Maybe a new way to look at your first bike - Sportbike Forum: Sportbike Motorcycle Forums
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post #1 of 14 (permalink) Old 09-02-2002, 06:38 AM Thread Starter
 
Join Date: Jul 2001
Posts: 35
Maybe a new way to look at your first bike

I'm new to this sport and don't even have a bike yet actually. Like almost every other cocky guy to start riding sportbikes I originally wanted to start on a 600cc machine. So I was thinking about all of this and a sort of comparison came to mind.

With new drivers, of cars that is, you don't just start on a 14 second Mustang. Most people, usually parents, are right in assuming that a V8 Mustang is just too much for somebody that has never driven a car before. Especially if the inexperience is coupled with being young. I know with my Mustang it was plenty fast to me when I first got it and if I didn't have a little restraint I could have gotten myself into a lot of trouble very quickly.

Now that I've modified the car to run mid 12's on slicks at 108mph I can say that that car will get you into even worse trouble, even quicker. It will do triple digit speeds in under 12 seconds and spin the tires in every gear even when the ground is dry.

Now taking this experience and thinking about which bike I want for my first mount, I was thinking that a bike that will run high 10's completely stock just might be overkill. So I guess thinking about it this way it's easier to accept that a brand new 600 isn't for most beginners.

I know from experience that a 12 second 1/4 mile is really fast. I can't imagine what a high 10 with no safety barrier except a skin of leather feels like. Probably quite a rush and I'm in no hurry to die.

Beau
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post #2 of 14 (permalink) Old 09-02-2002, 07:05 AM
 
Join Date: Sep 1999
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a good perspective!

Glad to see your thinking it through!

Good luck and welcome!
RedNinja is offline  
post #3 of 14 (permalink) Old 09-02-2002, 10:41 AM
 
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Your drag racing experience (hopefully at a strip) tells you just how fast modern sport bikes are even in stock tune. Most people (non or new riders) don't understand that 600cc and up bikes are faster than most cars.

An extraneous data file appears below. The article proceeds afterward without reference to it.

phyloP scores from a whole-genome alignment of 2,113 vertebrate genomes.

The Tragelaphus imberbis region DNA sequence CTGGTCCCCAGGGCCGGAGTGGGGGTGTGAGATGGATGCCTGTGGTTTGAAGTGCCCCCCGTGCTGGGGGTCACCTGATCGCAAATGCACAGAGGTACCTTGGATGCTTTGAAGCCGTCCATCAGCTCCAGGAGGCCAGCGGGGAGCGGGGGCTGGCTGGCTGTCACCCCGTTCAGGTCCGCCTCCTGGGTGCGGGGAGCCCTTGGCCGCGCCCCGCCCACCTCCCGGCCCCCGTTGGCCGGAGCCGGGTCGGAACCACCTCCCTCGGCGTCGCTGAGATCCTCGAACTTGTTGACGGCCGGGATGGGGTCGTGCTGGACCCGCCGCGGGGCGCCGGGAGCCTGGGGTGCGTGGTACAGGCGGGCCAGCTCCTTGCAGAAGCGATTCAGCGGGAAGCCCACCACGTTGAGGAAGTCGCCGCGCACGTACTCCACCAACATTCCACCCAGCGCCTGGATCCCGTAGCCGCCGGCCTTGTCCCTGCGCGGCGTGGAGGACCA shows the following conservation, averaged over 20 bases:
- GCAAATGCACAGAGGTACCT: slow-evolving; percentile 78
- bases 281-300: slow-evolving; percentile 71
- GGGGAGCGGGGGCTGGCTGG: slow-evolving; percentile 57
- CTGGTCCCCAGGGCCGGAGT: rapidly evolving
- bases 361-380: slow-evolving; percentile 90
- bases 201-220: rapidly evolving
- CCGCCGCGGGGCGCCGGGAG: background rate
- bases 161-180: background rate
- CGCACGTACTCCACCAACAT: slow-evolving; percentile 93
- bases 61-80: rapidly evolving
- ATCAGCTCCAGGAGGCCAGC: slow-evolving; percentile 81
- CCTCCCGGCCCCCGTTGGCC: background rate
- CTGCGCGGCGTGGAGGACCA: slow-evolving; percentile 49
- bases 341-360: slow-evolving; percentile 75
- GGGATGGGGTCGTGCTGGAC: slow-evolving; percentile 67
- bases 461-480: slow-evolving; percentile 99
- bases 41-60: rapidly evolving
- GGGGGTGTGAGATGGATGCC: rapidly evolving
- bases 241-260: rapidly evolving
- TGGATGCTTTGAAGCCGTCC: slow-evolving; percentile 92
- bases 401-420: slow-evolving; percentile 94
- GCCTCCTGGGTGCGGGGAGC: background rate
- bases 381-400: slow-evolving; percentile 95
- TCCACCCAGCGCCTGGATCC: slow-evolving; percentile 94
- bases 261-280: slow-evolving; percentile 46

Also bear in mind that motorcyclists rarely get into trouble on the street going in a straight line. It's the turns (sometimes at the end of straights) that are usually our undoing. Unless you get a bike only for the drag strip, taking it out on twisty roads or on a track is where the fun is. You can only pull so many G's going in a straight line. Cornering hard adds a whole new dimension of fun and ability to get things heading in the wrong direction.

*Disclaimer - leave the really spirited riding for the track. It's much safer than the street.*
RayO is offline  
 
post #4 of 14 (permalink) Old 09-02-2002, 12:19 PM Thread Starter
 
Join Date: Jul 2001
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Yeah, I agree that the turns are much more fun than just accelerating. Most of my racing is done at the track, but with so many uninformed newbies driving through the water box and dripping water all over the starting line takes a lot of the fun away. Seeing as how it's hard enough to launch that car without spinning on a dry surface.

Anyway, that comparison is enough to show me that a 600 is really quick and I probably shouldn't start out on something that fast.

Beau
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post #5 of 14 (permalink) Old 09-02-2002, 01:12 PM
 
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You are definately thinking in the correct manner.

If I were in you boots I would aim for a bike of around 500cc & no plastics & possibly a 'used' bike in good condition. A more upright riding position bike where the torque is good at lower revs.
Most riders have problems with their bikes in the lst yr, like accidently dropping them at next to nil speed, loosinging the f/wheel when banking at a SLOW turn with some sand, dirt under it, etc.
ALSO this lst bike is to learn how to stay UPRIGHT on two wheels against all the cage drivers that do NOT seem to realize you are balancing two wheels.